Niagara Gazette — In 2012, it was a crime that left Falls residents shaken by its randomness and brutality.
By the end of 2013, the two teens accused of killing 5-year-old Isabella Tennant, and leaving her body in a trash bag buried in a garbage can in the 500 block alley of Third Street, had received justice.
For the admitted killer, John Freeman Jr., it was a sentence of 22 years to life in prison for his guilty plea to charges of second-degree murder and tampering with physical evidence.
Tyler Best, Freeman’s best friend, who helped him dispose of Tennant’s body, but then led frantic police investigators to her remains, was judged to be a “youthful offender” and sentenced to concurrent prison terms of 16 months to four years on an evidence tampering charge and 12 months to three years on a charge of hindering prosecution.
He may soon be eligible for release and parole.
Even with the guilty pleas by Freeman and Best and their prison sentences, the end of the case did little to explain why the killing happened. Nor did it give much comfort to Tennant’s fractured family.
In a letter from Isabella’s father, read in court at Freeman’s sentencing, the irreplaceable loss of a child was apparent.
“I’m truly sorry I couldn’t muster the strength to be in a room with the disgusting animal who strangled a 5-year-old girl,” Isabella’s father wrote. “This disgusting animal killed my daughter. There is not one second I am not in pain. Freeman, do yourself a favor and hope you die before you see the light of day. I will be watching and waiting for you.”
Prosecutors in the case said they desperately looked for a motive for the murder, wondering if Freeman had, perhaps, tried to sexually assault the child and accidentally killed her.
Freeman’s response was, “I didn’t rape her. I just killed her.”
“We know that the last words Isabella spoke were, ‘It’s your turn to color.’ I’m puzzled how that triggered the brutal murder of a little girl,” Second Assistant District Attorney Holly Sloma asked aloud. “This is what makes him so dangerous, He couldn’t even tell us why (he killed Isabella). He showed no remorse. He is a dangerous individual. A person who killed a baby with his bare hands and couldn’t explain why.”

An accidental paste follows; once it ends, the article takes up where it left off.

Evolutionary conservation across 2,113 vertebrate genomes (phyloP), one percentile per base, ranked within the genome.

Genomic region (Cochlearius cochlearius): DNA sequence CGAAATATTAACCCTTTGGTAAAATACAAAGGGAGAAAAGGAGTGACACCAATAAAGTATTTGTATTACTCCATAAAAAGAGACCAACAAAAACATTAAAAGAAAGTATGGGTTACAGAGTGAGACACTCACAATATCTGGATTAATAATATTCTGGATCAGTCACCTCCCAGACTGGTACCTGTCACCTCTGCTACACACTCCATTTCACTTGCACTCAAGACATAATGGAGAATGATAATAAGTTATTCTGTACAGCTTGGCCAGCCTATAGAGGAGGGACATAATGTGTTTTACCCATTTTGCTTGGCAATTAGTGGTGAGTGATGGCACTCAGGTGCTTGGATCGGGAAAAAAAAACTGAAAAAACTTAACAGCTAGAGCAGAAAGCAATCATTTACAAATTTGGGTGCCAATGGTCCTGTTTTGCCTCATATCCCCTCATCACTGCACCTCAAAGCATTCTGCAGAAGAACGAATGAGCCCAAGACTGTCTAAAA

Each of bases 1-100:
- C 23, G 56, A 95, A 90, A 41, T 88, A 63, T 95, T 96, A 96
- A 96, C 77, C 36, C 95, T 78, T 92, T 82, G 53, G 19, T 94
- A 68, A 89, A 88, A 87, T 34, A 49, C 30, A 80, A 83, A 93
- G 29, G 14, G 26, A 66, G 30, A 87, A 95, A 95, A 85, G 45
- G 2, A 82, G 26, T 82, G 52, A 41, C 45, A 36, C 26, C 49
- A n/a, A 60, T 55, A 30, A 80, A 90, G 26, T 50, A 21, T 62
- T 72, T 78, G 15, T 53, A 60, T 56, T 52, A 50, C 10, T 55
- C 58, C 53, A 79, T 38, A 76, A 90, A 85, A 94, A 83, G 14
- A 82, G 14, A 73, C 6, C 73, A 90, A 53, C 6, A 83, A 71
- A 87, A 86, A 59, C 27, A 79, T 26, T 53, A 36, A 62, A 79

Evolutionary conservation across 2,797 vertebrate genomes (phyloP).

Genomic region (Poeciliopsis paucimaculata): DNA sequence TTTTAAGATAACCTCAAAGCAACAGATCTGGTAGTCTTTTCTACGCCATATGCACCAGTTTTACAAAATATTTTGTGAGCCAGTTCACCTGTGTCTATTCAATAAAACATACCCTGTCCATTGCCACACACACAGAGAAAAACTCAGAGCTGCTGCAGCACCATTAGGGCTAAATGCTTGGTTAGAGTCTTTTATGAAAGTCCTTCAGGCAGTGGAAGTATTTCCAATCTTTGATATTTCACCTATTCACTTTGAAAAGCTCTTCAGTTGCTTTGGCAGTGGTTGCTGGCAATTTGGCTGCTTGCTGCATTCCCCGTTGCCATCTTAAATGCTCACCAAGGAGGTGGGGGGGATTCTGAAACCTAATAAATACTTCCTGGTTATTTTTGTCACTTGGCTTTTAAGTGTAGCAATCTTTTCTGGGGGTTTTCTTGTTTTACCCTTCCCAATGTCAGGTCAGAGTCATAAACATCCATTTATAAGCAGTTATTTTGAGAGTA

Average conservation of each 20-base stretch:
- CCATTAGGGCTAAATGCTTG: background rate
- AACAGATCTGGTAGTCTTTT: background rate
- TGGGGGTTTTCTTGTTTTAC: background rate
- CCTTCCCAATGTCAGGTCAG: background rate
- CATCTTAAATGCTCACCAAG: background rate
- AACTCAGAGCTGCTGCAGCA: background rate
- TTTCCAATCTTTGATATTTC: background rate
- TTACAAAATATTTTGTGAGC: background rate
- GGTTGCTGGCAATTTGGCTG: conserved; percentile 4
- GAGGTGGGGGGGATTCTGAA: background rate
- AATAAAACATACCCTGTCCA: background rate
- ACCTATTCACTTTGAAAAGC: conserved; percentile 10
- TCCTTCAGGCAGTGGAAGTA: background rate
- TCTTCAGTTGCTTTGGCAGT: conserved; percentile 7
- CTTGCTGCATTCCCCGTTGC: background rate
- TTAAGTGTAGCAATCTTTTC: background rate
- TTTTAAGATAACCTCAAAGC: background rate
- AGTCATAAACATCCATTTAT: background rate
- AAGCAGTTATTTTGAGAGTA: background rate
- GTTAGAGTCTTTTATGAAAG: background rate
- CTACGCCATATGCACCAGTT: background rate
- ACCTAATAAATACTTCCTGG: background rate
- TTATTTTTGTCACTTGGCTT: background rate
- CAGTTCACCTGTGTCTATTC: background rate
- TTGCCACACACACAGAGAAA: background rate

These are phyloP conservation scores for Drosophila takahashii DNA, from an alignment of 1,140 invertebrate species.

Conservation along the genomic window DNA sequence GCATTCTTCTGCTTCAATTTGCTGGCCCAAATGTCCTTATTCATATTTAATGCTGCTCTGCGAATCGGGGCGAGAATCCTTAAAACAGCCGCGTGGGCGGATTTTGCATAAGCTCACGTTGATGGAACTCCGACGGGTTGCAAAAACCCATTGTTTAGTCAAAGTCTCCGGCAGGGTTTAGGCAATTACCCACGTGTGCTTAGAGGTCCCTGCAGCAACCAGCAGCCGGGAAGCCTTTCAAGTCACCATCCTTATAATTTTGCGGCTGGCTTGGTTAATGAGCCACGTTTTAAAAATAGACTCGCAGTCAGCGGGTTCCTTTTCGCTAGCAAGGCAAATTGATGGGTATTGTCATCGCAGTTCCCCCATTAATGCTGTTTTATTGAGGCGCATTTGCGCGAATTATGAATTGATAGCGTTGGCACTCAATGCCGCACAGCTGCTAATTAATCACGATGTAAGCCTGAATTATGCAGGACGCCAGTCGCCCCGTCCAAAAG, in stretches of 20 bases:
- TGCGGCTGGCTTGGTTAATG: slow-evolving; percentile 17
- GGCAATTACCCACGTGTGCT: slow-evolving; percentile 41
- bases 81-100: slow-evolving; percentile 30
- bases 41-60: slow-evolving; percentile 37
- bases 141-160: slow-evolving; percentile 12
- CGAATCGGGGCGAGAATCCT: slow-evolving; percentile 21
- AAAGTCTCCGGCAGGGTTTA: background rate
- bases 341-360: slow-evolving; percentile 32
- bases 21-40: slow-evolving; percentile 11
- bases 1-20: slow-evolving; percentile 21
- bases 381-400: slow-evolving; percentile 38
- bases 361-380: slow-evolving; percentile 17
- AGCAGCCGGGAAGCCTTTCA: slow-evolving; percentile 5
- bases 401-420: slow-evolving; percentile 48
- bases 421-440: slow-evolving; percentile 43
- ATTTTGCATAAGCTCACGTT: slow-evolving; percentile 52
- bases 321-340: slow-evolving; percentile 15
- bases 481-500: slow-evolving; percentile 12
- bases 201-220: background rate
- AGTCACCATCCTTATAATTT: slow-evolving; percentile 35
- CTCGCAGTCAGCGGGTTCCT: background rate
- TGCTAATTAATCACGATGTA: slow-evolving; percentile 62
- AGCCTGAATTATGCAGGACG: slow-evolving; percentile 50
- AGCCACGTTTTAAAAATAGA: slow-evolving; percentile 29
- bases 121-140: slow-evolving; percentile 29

In the case of Best, his lawyer said he feared not cooperating with Freeman when it came to disposing of the body. And, when Freeman fell asleep after the body was buried in the trash can, Best reached out to relatives to take him to the police.
Investigators have said, without Best’s cooperation, they might never have found Tennant’s body.
“It would have been very difficult to solve this without (Best’s) help,” Falls Police Criminal Investigation Division Capt. William Thomson said. “I imagine his conscience was bothering him.”
Best, in a letter to the court, expressed his regret.
“I’d like to extend my deepest apologies,” Best wrote. “We all have done things we regret. My role in this tragedy will be the biggest regret of my life. I feel terrible about the role I played and I wish I could take it back.”
In November, family and friends dedicated a memorial to Isabella at Duck Island in Hyde Park. It was one of Isabella’s favorite places to play in the park.
A chiseled stone marker and a freshly planted cherry tree mark the memorial. Engraved on the stone is a message that reads: “In Loving Memory of Isabella Tennant. May this tree be a symbol of her love and spirit.”
“There are moments in life when you wish you could bring someone down from heaven and spend the day with them, kiss them one more time and tell them you love them,” Isabella’s aunt, Susan Wendt said. “This tree will be a great reminder of Bella.”TOP 10 The Gazette is counting down its top stories of 2013 through Jan. 1.